The talk of circumcision in the first reading from Acts of the Apostles makes most of us very uncomfortable. However, the struggle of the Apostles to understand who is and who is not included in the Kingdom of God is, in this biblical context, all tied to who is or who is not circumcised. Obviously, the reference only pertains to males. But let’s not lose the point.
What is glorious, as we make our way through the Acts of the Apostles during this Easter time, is that Acts is really a story about how the Apostles make sense of what they know about Jesus and his teaching, and how they apply what they know to new situations along the way. Jesus promised them the gift of the Holy Spirit not a roadmap. They have to figure things out as they go.
In the first reading, Peter is relaying a revelation about the generosity of God welcoming all—Jews and Gentiles—into the Kingdom of God. Peter says, “Who was I to be able to hinder God?” And those who doubted then believed. They understood that all are welcome, circumcised or not.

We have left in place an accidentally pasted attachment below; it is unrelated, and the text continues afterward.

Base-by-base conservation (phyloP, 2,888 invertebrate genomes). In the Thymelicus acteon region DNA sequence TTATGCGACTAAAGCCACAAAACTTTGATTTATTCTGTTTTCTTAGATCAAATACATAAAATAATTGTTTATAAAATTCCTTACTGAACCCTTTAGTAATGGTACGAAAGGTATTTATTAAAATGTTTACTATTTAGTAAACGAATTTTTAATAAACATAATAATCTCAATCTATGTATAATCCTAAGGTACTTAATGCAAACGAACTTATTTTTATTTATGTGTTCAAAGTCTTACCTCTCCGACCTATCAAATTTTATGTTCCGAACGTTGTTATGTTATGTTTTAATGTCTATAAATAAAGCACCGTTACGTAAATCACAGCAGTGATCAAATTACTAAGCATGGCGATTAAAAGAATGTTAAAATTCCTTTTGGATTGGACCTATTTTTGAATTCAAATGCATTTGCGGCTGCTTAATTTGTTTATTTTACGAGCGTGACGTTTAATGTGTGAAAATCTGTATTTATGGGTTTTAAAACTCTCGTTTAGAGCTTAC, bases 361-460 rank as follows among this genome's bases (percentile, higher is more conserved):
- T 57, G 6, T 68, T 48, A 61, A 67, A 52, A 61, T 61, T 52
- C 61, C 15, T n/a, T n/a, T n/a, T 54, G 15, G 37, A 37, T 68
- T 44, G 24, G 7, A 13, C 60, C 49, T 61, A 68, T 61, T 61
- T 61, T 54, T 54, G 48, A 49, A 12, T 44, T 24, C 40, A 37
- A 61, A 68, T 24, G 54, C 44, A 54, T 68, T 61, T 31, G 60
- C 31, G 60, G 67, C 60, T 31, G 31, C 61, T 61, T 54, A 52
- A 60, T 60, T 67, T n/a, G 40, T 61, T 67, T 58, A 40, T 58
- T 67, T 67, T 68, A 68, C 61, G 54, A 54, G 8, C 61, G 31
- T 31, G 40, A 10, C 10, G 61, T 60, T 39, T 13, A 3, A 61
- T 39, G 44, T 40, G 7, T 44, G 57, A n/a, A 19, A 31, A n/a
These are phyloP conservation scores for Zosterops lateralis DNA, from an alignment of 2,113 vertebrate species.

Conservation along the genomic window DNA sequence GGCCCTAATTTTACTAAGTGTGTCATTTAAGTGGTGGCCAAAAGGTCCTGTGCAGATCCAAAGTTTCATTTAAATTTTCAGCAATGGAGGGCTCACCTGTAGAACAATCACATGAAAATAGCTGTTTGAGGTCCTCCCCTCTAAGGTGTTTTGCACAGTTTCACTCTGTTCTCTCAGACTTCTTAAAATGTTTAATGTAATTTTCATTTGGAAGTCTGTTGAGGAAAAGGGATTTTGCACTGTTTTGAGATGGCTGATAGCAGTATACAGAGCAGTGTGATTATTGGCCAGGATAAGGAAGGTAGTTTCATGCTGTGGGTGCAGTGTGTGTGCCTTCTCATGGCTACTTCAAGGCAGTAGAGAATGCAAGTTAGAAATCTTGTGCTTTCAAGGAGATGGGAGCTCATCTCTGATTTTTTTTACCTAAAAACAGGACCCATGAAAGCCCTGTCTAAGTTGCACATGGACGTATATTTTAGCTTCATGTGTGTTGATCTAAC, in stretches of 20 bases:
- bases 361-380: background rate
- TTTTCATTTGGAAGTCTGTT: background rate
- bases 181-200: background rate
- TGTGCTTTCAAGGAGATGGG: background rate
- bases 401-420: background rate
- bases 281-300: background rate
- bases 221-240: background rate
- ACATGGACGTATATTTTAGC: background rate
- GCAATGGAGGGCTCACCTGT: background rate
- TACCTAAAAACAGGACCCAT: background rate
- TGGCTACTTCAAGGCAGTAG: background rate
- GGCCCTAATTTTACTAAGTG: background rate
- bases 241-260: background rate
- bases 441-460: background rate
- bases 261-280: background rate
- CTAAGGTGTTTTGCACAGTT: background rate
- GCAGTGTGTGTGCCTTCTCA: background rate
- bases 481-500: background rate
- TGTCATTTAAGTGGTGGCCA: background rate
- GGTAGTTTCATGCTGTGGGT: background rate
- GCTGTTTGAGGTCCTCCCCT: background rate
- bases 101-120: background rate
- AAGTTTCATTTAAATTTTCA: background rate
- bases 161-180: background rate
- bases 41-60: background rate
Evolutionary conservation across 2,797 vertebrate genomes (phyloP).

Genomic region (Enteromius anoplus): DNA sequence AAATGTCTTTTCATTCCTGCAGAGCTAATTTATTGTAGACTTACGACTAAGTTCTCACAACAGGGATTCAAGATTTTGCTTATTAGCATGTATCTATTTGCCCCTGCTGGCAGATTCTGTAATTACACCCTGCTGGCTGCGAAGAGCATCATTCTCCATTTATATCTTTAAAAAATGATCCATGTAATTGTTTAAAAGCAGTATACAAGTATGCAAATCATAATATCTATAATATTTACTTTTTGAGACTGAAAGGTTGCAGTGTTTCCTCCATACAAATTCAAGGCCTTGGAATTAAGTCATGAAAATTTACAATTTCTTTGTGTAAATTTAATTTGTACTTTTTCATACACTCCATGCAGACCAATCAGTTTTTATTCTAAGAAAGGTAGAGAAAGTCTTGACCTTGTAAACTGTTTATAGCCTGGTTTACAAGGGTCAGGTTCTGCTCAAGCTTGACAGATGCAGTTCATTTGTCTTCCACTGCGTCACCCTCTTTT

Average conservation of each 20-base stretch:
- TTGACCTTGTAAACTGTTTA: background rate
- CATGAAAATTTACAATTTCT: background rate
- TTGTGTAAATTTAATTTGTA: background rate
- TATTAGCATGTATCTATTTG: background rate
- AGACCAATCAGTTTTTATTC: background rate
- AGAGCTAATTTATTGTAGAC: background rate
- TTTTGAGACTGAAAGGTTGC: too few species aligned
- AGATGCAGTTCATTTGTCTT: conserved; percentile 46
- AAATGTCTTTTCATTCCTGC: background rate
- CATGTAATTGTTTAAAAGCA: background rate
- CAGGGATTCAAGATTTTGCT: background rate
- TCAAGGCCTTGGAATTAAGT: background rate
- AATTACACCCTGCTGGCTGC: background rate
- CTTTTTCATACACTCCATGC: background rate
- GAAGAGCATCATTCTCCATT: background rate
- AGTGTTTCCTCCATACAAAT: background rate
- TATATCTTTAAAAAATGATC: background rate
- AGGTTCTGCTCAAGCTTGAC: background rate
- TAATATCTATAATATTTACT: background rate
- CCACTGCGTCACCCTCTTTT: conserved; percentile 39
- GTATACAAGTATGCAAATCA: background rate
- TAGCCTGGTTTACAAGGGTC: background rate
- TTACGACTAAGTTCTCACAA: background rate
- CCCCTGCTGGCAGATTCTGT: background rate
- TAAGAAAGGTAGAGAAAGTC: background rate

In our own time, we pretend to be so sure about who is in and who is out. Who is right and who is wrong. Who is included and who is excluded. It may not be about circumcision, but it might be about conservative or liberal, gay or straight, Black or White, rural or urban, documented or not, married or divorced.
What inspires me—and gives me hope—is that God is gracious and welcoming no matter who we are. And the Apostles began to realize this. They lived in a culture that defined itself too often by who was in or who was out, a part of their community or not. Soon, they began to understand that Jesus is calling them—and us—to include, not exclude. Let us welcome, not shun others and rejoice in how the Spirit draws diverse peoples together into community.